By Hava Lazarus-Yafeh
Exploring the vigorous polemics between Jews, Christians, and Muslims throughout the heart a long time, Hava Lazarus-Yafeh analyzes Muslim serious attitudes towards the Bible, a few of which percentage universal positive aspects with either pre-Islamic and early glossy eu Bible feedback. in contrast to Jews and Christians, Muslims didn't settle for the textual content of the Bible as divine be aware, believing that it have been tampered with or falsified. This trust, she continues, ended in a severe method of the Bible, which scrutinized its textual content in addition to its methods of transmission. of their strategy Muslim authors drew on pre-Islamic pagan, Gnostic, and different sectarian writings in addition to on Rabbinic and Christian resources. components of this feedback could have later encouraged Western thinkers and assisted in shaping early glossy Bible scholarship. however, Muslims additionally took the Bible to foretell the arrival of Muhammad and the increase of Islam. they appear to have used frequently oral Arabic translations of the Hebrew Bible and recorded a few misplaced Jewish interpretations. In tracing the connections among pagan, Islamic, and glossy Bible feedback, Lazarus-Yafeh demonstrates the significance of Muslim mediation among the traditional international and Europe in a hitherto unknown field.
Originally released in 1992.
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Additional resources for Intertwined Worlds. Medieval Islam and Bible Criticism
This may in fact have helped to keep the study of the Qur'an within its traditional boundaries to the present day. In any case, Muslim critical approaches to the Bible de veloped along very different lines and had little to do with the theological dogmas about the Qur'an. They drew heavily on earlier pre-Islamic criticism of the Bible and con stituted, in many ways, a continuation and elaboration of it, under the new guise of Islam. 29 This verse was also used in pre-Islamic polemics against the Bible.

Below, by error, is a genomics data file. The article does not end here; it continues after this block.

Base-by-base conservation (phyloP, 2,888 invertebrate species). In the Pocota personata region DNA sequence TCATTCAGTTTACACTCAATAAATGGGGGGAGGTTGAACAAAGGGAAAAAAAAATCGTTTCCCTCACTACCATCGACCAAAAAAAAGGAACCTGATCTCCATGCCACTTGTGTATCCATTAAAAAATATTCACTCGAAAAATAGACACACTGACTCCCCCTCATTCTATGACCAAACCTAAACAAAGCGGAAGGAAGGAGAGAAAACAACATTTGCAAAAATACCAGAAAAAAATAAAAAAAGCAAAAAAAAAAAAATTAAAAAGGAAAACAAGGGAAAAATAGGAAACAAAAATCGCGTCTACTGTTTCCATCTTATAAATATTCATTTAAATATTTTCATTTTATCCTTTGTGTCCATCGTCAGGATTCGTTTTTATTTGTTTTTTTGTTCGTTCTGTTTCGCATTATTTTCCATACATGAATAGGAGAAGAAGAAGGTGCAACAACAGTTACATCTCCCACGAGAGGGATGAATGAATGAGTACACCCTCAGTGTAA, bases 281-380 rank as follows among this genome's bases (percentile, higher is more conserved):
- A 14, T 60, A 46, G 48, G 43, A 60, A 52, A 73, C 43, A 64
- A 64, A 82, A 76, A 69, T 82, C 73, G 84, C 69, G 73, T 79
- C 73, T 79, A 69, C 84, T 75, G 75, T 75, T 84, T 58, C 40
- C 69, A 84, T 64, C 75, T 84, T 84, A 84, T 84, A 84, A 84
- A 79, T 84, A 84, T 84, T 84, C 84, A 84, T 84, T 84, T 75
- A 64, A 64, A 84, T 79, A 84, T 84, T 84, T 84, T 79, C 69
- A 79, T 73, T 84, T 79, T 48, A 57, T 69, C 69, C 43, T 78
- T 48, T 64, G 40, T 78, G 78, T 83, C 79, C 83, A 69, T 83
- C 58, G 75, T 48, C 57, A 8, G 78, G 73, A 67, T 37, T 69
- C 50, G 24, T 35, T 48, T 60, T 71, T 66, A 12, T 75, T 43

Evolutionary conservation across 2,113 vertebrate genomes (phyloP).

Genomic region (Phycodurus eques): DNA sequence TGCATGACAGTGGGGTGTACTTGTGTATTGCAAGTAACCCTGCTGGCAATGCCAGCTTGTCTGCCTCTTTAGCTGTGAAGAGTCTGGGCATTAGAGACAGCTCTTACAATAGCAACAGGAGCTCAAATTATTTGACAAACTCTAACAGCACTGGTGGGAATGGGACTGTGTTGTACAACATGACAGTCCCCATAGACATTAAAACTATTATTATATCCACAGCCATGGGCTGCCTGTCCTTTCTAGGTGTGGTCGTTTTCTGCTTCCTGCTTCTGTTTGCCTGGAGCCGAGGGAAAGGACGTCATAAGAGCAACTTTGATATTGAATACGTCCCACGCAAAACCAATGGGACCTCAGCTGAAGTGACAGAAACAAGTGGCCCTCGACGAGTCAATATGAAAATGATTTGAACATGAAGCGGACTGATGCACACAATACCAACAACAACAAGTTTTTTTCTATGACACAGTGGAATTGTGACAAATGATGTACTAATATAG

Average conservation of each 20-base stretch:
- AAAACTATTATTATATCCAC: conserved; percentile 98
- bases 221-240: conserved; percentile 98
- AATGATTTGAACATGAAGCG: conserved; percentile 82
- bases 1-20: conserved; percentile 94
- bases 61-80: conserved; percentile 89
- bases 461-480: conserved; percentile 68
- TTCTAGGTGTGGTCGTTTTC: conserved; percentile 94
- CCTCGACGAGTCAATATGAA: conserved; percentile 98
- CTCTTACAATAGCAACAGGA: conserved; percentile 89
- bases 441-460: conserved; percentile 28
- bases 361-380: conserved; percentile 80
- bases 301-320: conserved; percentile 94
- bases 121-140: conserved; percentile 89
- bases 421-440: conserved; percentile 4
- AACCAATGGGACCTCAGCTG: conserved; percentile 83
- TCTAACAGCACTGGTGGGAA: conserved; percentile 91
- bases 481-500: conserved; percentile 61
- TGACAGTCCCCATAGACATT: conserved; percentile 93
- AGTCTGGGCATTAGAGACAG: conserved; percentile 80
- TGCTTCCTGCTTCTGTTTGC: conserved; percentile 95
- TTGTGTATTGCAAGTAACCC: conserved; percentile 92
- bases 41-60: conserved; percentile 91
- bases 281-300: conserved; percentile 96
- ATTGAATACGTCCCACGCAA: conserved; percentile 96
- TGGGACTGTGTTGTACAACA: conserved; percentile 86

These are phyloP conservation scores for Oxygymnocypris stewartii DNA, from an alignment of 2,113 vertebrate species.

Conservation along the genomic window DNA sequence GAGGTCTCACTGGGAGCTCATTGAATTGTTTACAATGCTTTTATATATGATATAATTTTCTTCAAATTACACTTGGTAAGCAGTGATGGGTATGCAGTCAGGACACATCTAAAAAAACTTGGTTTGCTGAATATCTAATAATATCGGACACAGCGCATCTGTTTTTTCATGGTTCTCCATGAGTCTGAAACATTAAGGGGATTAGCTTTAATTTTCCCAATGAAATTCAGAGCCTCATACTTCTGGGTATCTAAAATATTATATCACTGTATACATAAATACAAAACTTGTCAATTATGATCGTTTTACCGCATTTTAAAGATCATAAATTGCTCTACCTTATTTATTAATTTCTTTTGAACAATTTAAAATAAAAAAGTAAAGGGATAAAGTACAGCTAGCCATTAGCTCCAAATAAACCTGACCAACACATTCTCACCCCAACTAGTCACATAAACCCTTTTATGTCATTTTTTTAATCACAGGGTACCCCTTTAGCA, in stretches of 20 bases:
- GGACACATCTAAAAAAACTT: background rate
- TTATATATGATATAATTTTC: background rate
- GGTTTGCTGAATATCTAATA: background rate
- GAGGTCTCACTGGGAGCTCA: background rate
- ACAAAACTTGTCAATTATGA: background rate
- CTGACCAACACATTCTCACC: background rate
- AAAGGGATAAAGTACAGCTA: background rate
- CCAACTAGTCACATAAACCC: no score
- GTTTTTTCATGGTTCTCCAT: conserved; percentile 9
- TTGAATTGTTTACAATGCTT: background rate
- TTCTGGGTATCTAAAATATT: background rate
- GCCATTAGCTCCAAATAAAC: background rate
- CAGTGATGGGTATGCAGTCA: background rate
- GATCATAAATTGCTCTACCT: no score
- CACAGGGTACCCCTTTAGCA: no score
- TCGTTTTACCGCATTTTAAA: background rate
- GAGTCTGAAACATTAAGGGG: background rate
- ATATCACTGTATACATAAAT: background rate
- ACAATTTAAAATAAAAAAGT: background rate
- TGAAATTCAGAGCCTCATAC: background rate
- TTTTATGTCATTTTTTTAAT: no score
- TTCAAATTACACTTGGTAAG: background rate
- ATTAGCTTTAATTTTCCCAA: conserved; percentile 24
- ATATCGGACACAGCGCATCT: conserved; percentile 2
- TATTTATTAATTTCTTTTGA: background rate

Hunt. 515 in the Bodleian Library, Oxford. 12 See some examples in the notes to this chapter and Chapter Four below. Cf. also S. D. Goitein, "Isralliyyat" (in Hebrew), Tarbiz 6 (193435): 89-101, 510-22. 13 For example, a well-known Hadith say ing, transmitted by 'Abdallah b. cAmr b. al-'As, states that the description of Muhammad in Sura 48:8 ("Lo! 16 Even the famous Al-GhazzaiI (d. 18 He then relates: "And [Ka'b] the 'Habr' said: Well, when Moses wondered 13 The term Hikma, often accompanying "the Book" in the Qur'an, is also explained by some commentators as referring to the Sunna of the Prophet.
Later, other punishments are men tioned in the Talmud (see flogging for a slave-woman designated for an other man, in Keritut 1 la following Lev. 19:20). Cf. also M. Cook, " 'Anan and Islam," JSAI 9 (1987): 175-76. 8 Here we have again the ambivalent attitude found in the Qur'an and later Muslim theology toward earlier divine Scriptures. On the one hand, these were considered to be truly divine revelations: "He hath revealed unto thee (Mu hammad) the Scripture with truth, confirming that which was (revealed) before it, even as He revealed the Torah ['Tawrat] and the Gospel [Indjll]" (Sura 3:3), and Jewish law was made to set precedents and thus justify even the Prophet's own practice.
Intertwined Worlds. Medieval Islam and Bible Criticism by Hava Lazarus-Yafeh